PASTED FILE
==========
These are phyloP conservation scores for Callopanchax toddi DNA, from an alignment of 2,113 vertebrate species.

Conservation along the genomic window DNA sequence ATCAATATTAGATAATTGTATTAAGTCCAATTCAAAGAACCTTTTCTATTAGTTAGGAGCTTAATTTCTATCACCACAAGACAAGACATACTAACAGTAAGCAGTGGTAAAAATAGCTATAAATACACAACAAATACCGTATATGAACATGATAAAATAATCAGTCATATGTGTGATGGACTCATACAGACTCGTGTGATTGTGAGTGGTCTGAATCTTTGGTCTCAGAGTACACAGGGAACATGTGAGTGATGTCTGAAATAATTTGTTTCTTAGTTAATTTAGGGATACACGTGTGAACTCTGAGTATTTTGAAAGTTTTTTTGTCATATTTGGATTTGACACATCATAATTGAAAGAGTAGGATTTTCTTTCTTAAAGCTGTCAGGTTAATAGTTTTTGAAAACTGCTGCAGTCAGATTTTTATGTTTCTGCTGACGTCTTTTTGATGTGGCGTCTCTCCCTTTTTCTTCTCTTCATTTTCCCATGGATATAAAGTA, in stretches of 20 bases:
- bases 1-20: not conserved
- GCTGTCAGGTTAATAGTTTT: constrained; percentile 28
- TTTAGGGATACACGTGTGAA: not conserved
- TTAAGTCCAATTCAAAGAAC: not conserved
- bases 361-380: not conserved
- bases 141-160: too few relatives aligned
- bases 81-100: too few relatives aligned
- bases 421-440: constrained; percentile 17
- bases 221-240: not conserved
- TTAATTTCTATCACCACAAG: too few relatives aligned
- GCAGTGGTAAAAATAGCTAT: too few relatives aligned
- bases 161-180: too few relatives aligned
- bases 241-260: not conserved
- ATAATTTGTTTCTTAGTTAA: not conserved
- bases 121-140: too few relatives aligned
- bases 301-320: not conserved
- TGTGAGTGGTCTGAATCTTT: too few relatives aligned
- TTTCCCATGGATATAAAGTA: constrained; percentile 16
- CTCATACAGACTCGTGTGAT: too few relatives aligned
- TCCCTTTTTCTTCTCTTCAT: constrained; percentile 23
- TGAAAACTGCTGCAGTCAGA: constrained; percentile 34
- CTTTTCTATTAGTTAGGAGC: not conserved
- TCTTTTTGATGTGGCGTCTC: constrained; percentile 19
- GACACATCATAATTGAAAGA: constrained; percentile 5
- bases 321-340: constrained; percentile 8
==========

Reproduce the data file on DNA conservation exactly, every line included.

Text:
These are phyloP conservation scores for Callopanchax toddi DNA, from an alignment of 2,113 vertebrate species.

Conservation along the genomic window DNA sequence ATCAATATTAGATAATTGTATTAAGTCCAATTCAAAGAACCTTTTCTATTAGTTAGGAGCTTAATTTCTATCACCACAAGACAAGACATACTAACAGTAAGCAGTGGTAAAAATAGCTATAAATACACAACAAATACCGTATATGAACATGATAAAATAATCAGTCATATGTGTGATGGACTCATACAGACTCGTGTGATTGTGAGTGGTCTGAATCTTTGGTCTCAGAGTACACAGGGAACATGTGAGTGATGTCTGAAATAATTTGTTTCTTAGTTAATTTAGGGATACACGTGTGAACTCTGAGTATTTTGAAAGTTTTTTTGTCATATTTGGATTTGACACATCATAATTGAAAGAGTAGGATTTTCTTTCTTAAAGCTGTCAGGTTAATAGTTTTTGAAAACTGCTGCAGTCAGATTTTTATGTTTCTGCTGACGTCTTTTTGATGTGGCGTCTCTCCCTTTTTCTTCTCTTCATTTTCCCATGGATATAAAGTA, in stretches of 20 bases:
- bases 1-20: not conserved
- GCTGTCAGGTTAATAGTTTT: constrained; percentile 28
- TTTAGGGATACACGTGTGAA: not conserved
- TTAAGTCCAATTCAAAGAAC: not conserved
- bases 361-380: not conserved
- bases 141-160: too few relatives aligned
- bases 81-100: too few relatives aligned
- bases 421-440: constrained; percentile 17
- bases 221-240: not conserved
- TTAATTTCTATCACCACAAG: too few relatives aligned
- GCAGTGGTAAAAATAGCTAT: too few relatives aligned
- bases 161-180: too few relatives aligned
- bases 241-260: not conserved
- ATAATTTGTTTCTTAGTTAA: not conserved
- bases 121-140: too few relatives aligned
- bases 301-320: not conserved
- TGTGAGTGGTCTGAATCTTT: too few relatives aligned
- TTTCCCATGGATATAAAGTA: constrained; percentile 16
- CTCATACAGACTCGTGTGAT: too few relatives aligned
- TCCCTTTTTCTTCTCTTCAT: constrained; percentile 23
- TGAAAACTGCTGCAGTCAGA: constrained; percentile 34
- CTTTTCTATTAGTTAGGAGC: not conserved
- TCTTTTTGATGTGGCGTCTC: constrained; percentile 19
- GACACATCATAATTGAAAGA: constrained; percentile 5
- bases 321-340: constrained; percentile 8